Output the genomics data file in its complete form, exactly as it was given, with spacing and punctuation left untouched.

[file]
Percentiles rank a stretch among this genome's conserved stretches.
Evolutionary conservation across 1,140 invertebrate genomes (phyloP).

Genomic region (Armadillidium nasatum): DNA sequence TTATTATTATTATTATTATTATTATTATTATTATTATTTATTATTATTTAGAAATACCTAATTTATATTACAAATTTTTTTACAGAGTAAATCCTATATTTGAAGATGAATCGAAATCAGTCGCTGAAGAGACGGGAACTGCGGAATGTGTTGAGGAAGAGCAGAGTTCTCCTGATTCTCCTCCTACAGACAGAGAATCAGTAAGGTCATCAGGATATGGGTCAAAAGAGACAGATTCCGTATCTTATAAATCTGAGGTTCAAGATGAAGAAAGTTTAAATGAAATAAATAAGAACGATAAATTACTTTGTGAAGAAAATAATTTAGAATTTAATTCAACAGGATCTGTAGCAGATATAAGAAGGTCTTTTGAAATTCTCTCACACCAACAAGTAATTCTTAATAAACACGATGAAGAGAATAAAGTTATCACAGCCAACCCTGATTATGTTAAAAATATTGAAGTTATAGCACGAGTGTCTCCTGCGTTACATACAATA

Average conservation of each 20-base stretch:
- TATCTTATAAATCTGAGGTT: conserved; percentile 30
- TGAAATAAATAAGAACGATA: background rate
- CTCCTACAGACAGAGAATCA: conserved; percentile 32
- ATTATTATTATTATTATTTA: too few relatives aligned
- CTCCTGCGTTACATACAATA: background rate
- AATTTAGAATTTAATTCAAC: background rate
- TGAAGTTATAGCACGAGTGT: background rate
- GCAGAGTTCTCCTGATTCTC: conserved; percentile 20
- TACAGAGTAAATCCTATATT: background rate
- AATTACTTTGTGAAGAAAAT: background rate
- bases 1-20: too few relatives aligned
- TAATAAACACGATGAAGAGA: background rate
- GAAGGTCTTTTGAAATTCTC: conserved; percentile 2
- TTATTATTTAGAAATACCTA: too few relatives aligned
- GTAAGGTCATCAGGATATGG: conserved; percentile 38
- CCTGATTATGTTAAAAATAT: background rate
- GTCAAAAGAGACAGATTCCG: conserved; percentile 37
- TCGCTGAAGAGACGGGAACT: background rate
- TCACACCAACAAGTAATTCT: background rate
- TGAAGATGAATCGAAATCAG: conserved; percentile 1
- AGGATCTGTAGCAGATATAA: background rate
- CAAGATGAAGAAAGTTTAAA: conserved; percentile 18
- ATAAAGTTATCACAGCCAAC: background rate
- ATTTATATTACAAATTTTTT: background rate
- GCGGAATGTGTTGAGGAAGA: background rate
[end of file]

Percentiles rank a stretch among this genome's conserved stretches.
Evolutionary conservation across 1,140 invertebrate genomes (phyloP).

Genomic region (Armadillidium nasatum): DNA sequence TTATTATTATTATTATTATTATTATTATTATTATTATTTATTATTATTTAGAAATACCTAATTTATATTACAAATTTTTTTACAGAGTAAATCCTATATTTGAAGATGAATCGAAATCAGTCGCTGAAGAGACGGGAACTGCGGAATGTGTTGAGGAAGAGCAGAGTTCTCCTGATTCTCCTCCTACAGACAGAGAATCAGTAAGGTCATCAGGATATGGGTCAAAAGAGACAGATTCCGTATCTTATAAATCTGAGGTTCAAGATGAAGAAAGTTTAAATGAAATAAATAAGAACGATAAATTACTTTGTGAAGAAAATAATTTAGAATTTAATTCAACAGGATCTGTAGCAGATATAAGAAGGTCTTTTGAAATTCTCTCACACCAACAAGTAATTCTTAATAAACACGATGAAGAGAATAAAGTTATCACAGCCAACCCTGATTATGTTAAAAATATTGAAGTTATAGCACGAGTGTCTCCTGCGTTACATACAATA

Average conservation of each 20-base stretch:
- TATCTTATAAATCTGAGGTT: conserved; percentile 30
- TGAAATAAATAAGAACGATA: background rate
- CTCCTACAGACAGAGAATCA: conserved; percentile 32
- ATTATTATTATTATTATTTA: too few relatives aligned
- CTCCTGCGTTACATACAATA: background rate
- AATTTAGAATTTAATTCAAC: background rate
- TGAAGTTATAGCACGAGTGT: background rate
- GCAGAGTTCTCCTGATTCTC: conserved; percentile 20
- TACAGAGTAAATCCTATATT: background rate
- AATTACTTTGTGAAGAAAAT: background rate
- bases 1-20: too few relatives aligned
- TAATAAACACGATGAAGAGA: background rate
- GAAGGTCTTTTGAAATTCTC: conserved; percentile 2
- TTATTATTTAGAAATACCTA: too few relatives aligned
- GTAAGGTCATCAGGATATGG: conserved; percentile 38
- CCTGATTATGTTAAAAATAT: background rate
- GTCAAAAGAGACAGATTCCG: conserved; percentile 37
- TCGCTGAAGAGACGGGAACT: background rate
- TCACACCAACAAGTAATTCT: background rate
- TGAAGATGAATCGAAATCAG: conserved; percentile 1
- AGGATCTGTAGCAGATATAA: background rate
- CAAGATGAAGAAAGTTTAAA: conserved; percentile 18
- ATAAAGTTATCACAGCCAAC: background rate
- ATTTATATTACAAATTTTTT: background rate
- GCGGAATGTGTTGAGGAAGA: background rate